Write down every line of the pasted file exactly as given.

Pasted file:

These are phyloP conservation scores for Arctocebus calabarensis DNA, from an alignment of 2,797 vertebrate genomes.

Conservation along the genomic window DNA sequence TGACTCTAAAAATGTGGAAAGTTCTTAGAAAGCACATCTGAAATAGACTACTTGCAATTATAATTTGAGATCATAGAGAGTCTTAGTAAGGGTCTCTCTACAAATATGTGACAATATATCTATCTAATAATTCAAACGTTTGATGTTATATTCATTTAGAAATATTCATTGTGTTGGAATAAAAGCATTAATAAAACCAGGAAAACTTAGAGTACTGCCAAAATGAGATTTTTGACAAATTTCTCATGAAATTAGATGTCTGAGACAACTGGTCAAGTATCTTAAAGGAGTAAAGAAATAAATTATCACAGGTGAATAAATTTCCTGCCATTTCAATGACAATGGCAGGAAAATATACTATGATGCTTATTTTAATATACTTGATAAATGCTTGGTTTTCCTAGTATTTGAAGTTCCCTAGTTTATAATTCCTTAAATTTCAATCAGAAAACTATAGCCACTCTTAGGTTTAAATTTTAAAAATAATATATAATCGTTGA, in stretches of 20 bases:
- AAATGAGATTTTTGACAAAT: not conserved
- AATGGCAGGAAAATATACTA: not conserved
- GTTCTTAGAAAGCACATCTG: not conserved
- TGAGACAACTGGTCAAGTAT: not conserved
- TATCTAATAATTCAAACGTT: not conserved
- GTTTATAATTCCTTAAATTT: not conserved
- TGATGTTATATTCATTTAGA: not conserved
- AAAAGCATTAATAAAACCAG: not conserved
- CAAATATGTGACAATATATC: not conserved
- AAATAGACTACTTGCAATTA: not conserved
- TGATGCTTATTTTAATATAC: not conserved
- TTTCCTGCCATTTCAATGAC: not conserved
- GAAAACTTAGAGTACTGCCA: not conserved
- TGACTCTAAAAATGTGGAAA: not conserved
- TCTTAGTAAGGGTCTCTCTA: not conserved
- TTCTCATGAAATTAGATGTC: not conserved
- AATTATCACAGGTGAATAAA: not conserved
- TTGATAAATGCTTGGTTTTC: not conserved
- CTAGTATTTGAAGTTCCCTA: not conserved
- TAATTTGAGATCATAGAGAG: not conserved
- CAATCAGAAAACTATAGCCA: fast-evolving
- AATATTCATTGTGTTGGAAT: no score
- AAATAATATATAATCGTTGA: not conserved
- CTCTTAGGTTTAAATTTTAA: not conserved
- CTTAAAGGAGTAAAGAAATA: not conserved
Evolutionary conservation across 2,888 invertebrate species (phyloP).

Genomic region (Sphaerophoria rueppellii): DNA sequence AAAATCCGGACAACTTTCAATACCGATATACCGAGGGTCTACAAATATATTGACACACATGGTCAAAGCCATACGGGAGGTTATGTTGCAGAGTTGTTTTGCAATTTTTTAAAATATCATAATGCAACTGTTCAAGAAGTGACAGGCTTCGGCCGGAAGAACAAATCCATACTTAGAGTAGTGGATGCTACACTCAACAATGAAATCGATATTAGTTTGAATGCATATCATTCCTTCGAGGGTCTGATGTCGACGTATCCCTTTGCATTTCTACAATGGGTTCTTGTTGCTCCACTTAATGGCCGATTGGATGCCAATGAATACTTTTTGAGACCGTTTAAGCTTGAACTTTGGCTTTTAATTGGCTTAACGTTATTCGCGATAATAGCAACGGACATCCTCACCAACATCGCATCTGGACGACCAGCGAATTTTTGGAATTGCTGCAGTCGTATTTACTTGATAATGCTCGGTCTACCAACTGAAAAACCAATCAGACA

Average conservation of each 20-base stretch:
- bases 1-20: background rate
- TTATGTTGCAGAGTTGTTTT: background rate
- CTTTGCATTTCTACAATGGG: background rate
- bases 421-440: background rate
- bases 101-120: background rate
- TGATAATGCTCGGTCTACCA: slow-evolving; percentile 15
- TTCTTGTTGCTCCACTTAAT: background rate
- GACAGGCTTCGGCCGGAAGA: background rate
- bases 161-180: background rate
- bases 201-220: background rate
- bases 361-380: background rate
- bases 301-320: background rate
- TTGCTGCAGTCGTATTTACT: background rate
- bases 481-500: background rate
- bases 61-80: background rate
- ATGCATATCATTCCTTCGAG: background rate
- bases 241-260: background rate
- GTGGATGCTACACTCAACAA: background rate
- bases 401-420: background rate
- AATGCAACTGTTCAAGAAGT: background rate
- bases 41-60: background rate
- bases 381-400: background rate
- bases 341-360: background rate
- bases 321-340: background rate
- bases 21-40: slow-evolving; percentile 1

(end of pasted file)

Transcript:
These are phyloP conservation scores for Arctocebus calabarensis DNA, from an alignment of 2,797 vertebrate genomes.

Conservation along the genomic window DNA sequence TGACTCTAAAAATGTGGAAAGTTCTTAGAAAGCACATCTGAAATAGACTACTTGCAATTATAATTTGAGATCATAGAGAGTCTTAGTAAGGGTCTCTCTACAAATATGTGACAATATATCTATCTAATAATTCAAACGTTTGATGTTATATTCATTTAGAAATATTCATTGTGTTGGAATAAAAGCATTAATAAAACCAGGAAAACTTAGAGTACTGCCAAAATGAGATTTTTGACAAATTTCTCATGAAATTAGATGTCTGAGACAACTGGTCAAGTATCTTAAAGGAGTAAAGAAATAAATTATCACAGGTGAATAAATTTCCTGCCATTTCAATGACAATGGCAGGAAAATATACTATGATGCTTATTTTAATATACTTGATAAATGCTTGGTTTTCCTAGTATTTGAAGTTCCCTAGTTTATAATTCCTTAAATTTCAATCAGAAAACTATAGCCACTCTTAGGTTTAAATTTTAAAAATAATATATAATCGTTGA, in stretches of 20 bases:
- AAATGAGATTTTTGACAAAT: not conserved
- AATGGCAGGAAAATATACTA: not conserved
- GTTCTTAGAAAGCACATCTG: not conserved
- TGAGACAACTGGTCAAGTAT: not conserved
- TATCTAATAATTCAAACGTT: not conserved
- GTTTATAATTCCTTAAATTT: not conserved
- TGATGTTATATTCATTTAGA: not conserved
- AAAAGCATTAATAAAACCAG: not conserved
- CAAATATGTGACAATATATC: not conserved
- AAATAGACTACTTGCAATTA: not conserved
- TGATGCTTATTTTAATATAC: not conserved
- TTTCCTGCCATTTCAATGAC: not conserved
- GAAAACTTAGAGTACTGCCA: not conserved
- TGACTCTAAAAATGTGGAAA: not conserved
- TCTTAGTAAGGGTCTCTCTA: not conserved
- TTCTCATGAAATTAGATGTC: not conserved
- AATTATCACAGGTGAATAAA: not conserved
- TTGATAAATGCTTGGTTTTC: not conserved
- CTAGTATTTGAAGTTCCCTA: not conserved
- TAATTTGAGATCATAGAGAG: not conserved
- CAATCAGAAAACTATAGCCA: fast-evolving
- AATATTCATTGTGTTGGAAT: no score
- AAATAATATATAATCGTTGA: not conserved
- CTCTTAGGTTTAAATTTTAA: not conserved
- CTTAAAGGAGTAAAGAAATA: not conserved
Evolutionary conservation across 2,888 invertebrate species (phyloP).

Genomic region (Sphaerophoria rueppellii): DNA sequence AAAATCCGGACAACTTTCAATACCGATATACCGAGGGTCTACAAATATATTGACACACATGGTCAAAGCCATACGGGAGGTTATGTTGCAGAGTTGTTTTGCAATTTTTTAAAATATCATAATGCAACTGTTCAAGAAGTGACAGGCTTCGGCCGGAAGAACAAATCCATACTTAGAGTAGTGGATGCTACACTCAACAATGAAATCGATATTAGTTTGAATGCATATCATTCCTTCGAGGGTCTGATGTCGACGTATCCCTTTGCATTTCTACAATGGGTTCTTGTTGCTCCACTTAATGGCCGATTGGATGCCAATGAATACTTTTTGAGACCGTTTAAGCTTGAACTTTGGCTTTTAATTGGCTTAACGTTATTCGCGATAATAGCAACGGACATCCTCACCAACATCGCATCTGGACGACCAGCGAATTTTTGGAATTGCTGCAGTCGTATTTACTTGATAATGCTCGGTCTACCAACTGAAAAACCAATCAGACA

Average conservation of each 20-base stretch:
- bases 1-20: background rate
- TTATGTTGCAGAGTTGTTTT: background rate
- CTTTGCATTTCTACAATGGG: background rate
- bases 421-440: background rate
- bases 101-120: background rate
- TGATAATGCTCGGTCTACCA: slow-evolving; percentile 15
- TTCTTGTTGCTCCACTTAAT: background rate
- GACAGGCTTCGGCCGGAAGA: background rate
- bases 161-180: background rate
- bases 201-220: background rate
- bases 361-380: background rate
- bases 301-320: background rate
- TTGCTGCAGTCGTATTTACT: background rate
- bases 481-500: background rate
- bases 61-80: background rate
- ATGCATATCATTCCTTCGAG: background rate
- bases 241-260: background rate
- GTGGATGCTACACTCAACAA: background rate
- bases 401-420: background rate
- AATGCAACTGTTCAAGAAGT: background rate
- bases 41-60: background rate
- bases 381-400: background rate
- bases 341-360: background rate
- bases 321-340: background rate
- bases 21-40: slow-evolving; percentile 1